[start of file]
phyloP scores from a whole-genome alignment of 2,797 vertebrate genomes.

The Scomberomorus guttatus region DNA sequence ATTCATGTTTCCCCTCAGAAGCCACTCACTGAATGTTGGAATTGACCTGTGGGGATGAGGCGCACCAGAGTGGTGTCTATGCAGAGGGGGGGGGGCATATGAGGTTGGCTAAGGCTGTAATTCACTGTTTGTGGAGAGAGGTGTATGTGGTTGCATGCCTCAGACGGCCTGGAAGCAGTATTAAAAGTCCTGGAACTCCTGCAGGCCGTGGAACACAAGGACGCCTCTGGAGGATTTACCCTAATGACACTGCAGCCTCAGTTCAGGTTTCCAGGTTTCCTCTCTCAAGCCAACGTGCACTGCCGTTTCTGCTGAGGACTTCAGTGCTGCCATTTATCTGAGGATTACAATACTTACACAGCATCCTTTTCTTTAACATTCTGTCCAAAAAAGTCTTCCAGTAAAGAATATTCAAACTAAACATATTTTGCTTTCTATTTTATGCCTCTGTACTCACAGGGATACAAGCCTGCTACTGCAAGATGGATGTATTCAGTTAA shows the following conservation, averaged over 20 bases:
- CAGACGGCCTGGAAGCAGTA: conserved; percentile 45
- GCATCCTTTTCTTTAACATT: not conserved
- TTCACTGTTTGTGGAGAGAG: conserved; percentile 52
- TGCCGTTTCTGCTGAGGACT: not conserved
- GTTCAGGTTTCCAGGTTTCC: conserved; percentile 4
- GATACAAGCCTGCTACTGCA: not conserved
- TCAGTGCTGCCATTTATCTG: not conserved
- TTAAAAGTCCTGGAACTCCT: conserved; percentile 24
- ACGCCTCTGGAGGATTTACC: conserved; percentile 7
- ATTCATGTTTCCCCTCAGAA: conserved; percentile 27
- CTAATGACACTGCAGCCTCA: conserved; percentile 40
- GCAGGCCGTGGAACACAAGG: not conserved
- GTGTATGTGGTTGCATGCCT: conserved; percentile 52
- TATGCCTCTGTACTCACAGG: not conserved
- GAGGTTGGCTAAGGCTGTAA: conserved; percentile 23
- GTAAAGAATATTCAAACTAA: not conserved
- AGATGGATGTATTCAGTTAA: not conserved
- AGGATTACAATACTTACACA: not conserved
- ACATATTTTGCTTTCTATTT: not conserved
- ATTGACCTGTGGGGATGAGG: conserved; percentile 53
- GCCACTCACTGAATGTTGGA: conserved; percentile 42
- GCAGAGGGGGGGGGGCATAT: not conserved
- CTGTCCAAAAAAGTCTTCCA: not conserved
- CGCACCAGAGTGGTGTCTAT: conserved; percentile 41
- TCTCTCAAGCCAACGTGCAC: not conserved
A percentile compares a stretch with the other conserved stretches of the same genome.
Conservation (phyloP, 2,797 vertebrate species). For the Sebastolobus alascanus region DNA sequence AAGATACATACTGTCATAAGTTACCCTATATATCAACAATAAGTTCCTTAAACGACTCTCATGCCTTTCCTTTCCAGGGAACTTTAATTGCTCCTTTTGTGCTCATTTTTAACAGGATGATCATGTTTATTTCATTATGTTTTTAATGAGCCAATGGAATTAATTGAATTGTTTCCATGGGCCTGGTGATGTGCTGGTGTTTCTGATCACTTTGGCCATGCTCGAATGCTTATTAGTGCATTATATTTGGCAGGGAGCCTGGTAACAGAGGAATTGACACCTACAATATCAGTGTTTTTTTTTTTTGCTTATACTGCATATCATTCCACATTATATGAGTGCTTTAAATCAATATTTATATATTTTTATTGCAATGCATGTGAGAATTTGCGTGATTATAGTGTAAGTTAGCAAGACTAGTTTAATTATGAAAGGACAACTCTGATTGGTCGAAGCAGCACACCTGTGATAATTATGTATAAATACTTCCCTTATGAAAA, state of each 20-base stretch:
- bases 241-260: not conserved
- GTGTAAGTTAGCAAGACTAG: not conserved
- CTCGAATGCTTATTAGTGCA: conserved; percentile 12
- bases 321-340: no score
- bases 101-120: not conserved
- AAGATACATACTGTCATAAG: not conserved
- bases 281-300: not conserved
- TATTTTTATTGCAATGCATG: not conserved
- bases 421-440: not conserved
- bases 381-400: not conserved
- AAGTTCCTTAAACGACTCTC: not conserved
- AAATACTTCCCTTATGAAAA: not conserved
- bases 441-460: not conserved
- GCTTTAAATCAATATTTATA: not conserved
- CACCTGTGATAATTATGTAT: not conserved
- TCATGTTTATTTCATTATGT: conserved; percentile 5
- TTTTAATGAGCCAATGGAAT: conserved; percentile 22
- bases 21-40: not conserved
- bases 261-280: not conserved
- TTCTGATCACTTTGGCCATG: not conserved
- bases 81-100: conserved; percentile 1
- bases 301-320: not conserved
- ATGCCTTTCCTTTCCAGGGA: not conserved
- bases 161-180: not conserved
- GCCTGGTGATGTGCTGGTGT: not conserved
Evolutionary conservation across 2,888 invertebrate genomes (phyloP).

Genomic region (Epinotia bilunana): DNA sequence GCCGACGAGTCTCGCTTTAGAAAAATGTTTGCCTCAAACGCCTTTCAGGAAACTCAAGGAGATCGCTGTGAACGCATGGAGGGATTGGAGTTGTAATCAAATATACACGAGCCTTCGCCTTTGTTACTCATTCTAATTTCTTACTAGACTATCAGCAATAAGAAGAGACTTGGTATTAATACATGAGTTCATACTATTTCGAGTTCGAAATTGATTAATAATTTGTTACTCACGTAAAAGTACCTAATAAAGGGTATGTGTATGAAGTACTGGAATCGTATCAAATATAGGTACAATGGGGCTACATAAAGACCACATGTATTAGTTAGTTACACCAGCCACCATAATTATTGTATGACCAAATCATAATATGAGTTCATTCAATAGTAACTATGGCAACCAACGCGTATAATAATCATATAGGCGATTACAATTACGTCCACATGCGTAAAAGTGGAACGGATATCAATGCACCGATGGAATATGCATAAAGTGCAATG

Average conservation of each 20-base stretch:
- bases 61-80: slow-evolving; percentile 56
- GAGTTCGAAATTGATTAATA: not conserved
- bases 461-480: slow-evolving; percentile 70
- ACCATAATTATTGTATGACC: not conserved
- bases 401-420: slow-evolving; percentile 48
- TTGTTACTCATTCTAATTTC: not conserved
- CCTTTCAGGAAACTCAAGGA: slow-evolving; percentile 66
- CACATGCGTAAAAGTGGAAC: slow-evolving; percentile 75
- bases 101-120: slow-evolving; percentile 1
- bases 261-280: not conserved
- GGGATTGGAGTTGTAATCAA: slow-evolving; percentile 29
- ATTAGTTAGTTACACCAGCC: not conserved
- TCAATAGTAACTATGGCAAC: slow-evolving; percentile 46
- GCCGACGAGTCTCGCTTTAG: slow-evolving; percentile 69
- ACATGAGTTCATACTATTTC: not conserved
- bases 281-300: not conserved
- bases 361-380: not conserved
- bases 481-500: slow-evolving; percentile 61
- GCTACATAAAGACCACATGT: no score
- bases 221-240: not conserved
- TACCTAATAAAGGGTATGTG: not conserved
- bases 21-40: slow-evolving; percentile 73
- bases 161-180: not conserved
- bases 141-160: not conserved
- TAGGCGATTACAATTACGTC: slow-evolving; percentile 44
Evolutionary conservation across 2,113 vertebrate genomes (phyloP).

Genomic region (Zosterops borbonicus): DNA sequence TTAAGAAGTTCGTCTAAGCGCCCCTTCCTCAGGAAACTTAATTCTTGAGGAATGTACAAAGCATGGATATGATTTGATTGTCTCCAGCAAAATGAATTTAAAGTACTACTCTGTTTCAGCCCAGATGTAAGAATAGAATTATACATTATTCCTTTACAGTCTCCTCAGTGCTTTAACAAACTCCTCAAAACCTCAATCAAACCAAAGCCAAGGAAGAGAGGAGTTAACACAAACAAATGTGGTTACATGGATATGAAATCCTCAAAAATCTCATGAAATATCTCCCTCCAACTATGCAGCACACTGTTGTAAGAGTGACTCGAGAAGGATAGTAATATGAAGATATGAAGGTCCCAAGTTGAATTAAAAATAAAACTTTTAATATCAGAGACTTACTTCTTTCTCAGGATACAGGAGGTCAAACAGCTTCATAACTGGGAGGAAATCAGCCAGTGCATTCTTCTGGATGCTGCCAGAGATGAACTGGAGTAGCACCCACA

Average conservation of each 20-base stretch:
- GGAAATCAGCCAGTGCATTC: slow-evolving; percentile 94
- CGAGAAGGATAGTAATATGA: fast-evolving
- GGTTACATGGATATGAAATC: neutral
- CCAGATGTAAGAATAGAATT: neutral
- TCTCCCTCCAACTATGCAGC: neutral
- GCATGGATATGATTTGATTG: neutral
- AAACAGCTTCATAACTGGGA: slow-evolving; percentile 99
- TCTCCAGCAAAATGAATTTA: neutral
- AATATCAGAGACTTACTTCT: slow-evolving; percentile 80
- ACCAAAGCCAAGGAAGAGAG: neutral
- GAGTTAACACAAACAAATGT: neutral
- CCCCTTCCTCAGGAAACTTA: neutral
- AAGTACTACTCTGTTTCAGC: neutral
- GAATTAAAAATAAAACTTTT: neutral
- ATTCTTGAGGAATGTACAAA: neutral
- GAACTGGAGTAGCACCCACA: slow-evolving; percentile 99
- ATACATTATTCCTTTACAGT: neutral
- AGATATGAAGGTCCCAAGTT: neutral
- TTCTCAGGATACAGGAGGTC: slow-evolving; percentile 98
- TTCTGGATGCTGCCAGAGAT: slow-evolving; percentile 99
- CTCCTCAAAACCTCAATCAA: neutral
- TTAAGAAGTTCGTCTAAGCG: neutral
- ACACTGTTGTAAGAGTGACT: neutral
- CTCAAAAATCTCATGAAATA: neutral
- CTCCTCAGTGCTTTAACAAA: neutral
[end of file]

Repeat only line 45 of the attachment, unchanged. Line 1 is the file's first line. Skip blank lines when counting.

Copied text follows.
- TCATGTTTATTTCATTATGT: conserved; percentile 5